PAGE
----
Kate Middleton Wins First Topless Photo Legal Battle & Sends a Message to Paparazzi

kate middletonIt is a time of celebration for Kate Middleton, her boobs, and the rest of the royal family. The Duke and Duchess of Cambridge emerged victorious today when a French court ruled against the further publication of photos of Kate sunbathing topless while vacationing in France. A Paris court has ordered Closer, the magazine that originally ran the pictures, to give the couple all copies of the photos, as well as more than $6,500 in damages -- within 24 hours.

Currently, this ruling only applies to France (the photos were also featured in publications in Italy and Ireland), but a Palace spokesperson said: "The Duke and Duchess of Cambridge welcome the judge’s ruling."

I bet. But you know what? This topless photo scandal business couldn't have come at a better time. 


Unfortunately, it was inevitable that there was going to be a "grotesque" breach of Kate Middleton's privacy once she became part of the royal family. Despite the cause of Diana's untimely death, it was something that was bound to happen. Probably best to get the worst out now -- and put a stop to it -- as opposed to putting off something that was bound to happen.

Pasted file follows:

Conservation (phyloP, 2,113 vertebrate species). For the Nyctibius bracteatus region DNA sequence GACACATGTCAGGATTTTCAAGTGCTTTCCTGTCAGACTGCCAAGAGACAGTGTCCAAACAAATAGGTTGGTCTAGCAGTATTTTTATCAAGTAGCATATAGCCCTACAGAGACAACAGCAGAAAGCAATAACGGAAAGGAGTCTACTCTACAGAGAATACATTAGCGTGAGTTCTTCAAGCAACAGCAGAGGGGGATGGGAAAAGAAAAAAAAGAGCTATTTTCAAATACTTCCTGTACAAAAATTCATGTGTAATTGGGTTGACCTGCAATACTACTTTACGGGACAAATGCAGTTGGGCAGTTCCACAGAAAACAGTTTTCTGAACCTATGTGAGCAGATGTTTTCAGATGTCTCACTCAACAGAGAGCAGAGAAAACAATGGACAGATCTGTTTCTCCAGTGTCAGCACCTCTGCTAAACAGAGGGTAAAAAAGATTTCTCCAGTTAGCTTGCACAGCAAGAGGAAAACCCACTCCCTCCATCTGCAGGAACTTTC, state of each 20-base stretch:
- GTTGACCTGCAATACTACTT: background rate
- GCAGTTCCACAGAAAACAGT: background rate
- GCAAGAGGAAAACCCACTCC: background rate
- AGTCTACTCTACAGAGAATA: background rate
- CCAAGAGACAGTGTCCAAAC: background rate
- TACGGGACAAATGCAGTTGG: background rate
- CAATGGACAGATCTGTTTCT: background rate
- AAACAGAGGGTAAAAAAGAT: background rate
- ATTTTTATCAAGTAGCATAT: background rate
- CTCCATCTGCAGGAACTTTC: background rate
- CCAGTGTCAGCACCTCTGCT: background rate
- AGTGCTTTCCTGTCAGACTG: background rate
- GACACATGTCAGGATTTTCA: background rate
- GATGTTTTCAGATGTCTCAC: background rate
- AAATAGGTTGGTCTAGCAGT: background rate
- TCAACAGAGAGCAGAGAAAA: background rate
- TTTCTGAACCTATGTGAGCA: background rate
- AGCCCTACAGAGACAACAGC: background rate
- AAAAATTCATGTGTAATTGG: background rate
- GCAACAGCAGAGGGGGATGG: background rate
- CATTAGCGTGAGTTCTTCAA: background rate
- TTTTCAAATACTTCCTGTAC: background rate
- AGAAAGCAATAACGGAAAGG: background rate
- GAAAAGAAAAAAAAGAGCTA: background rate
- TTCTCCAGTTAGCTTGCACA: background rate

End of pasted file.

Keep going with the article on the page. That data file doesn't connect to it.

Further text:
More from The Stir: Kelly Osbourne Gives Kate Middleton Advice for Sweet Paparazzi Revenge

By the royal family taking legal action -- in another country, no less -- they've shown that they mean business. They've sent a message: This type of relentless paparazzi behavior is unacceptable. It's highly unlikely that photogs will stop pursuing the Duke and Duchess altogether, but at the very least (hopefully), they'll back off a bit -- particularly when it comes to trying to get shots of incredibly intimate, incredibly private moments the couple are sharing.

It was smart for the Palace, who was clearly enraged at the situation, to take the issue to court. Hopefully, it will set an example. For them to simply complain and threaten legal action would have accomplished nothing. Hopefully, the other publications that ran the photos -- the Irish Daily Star and Chi -- will have to deal with them next.

Do you think the Palace sent a message by going to court?


Image via Pool/Getty

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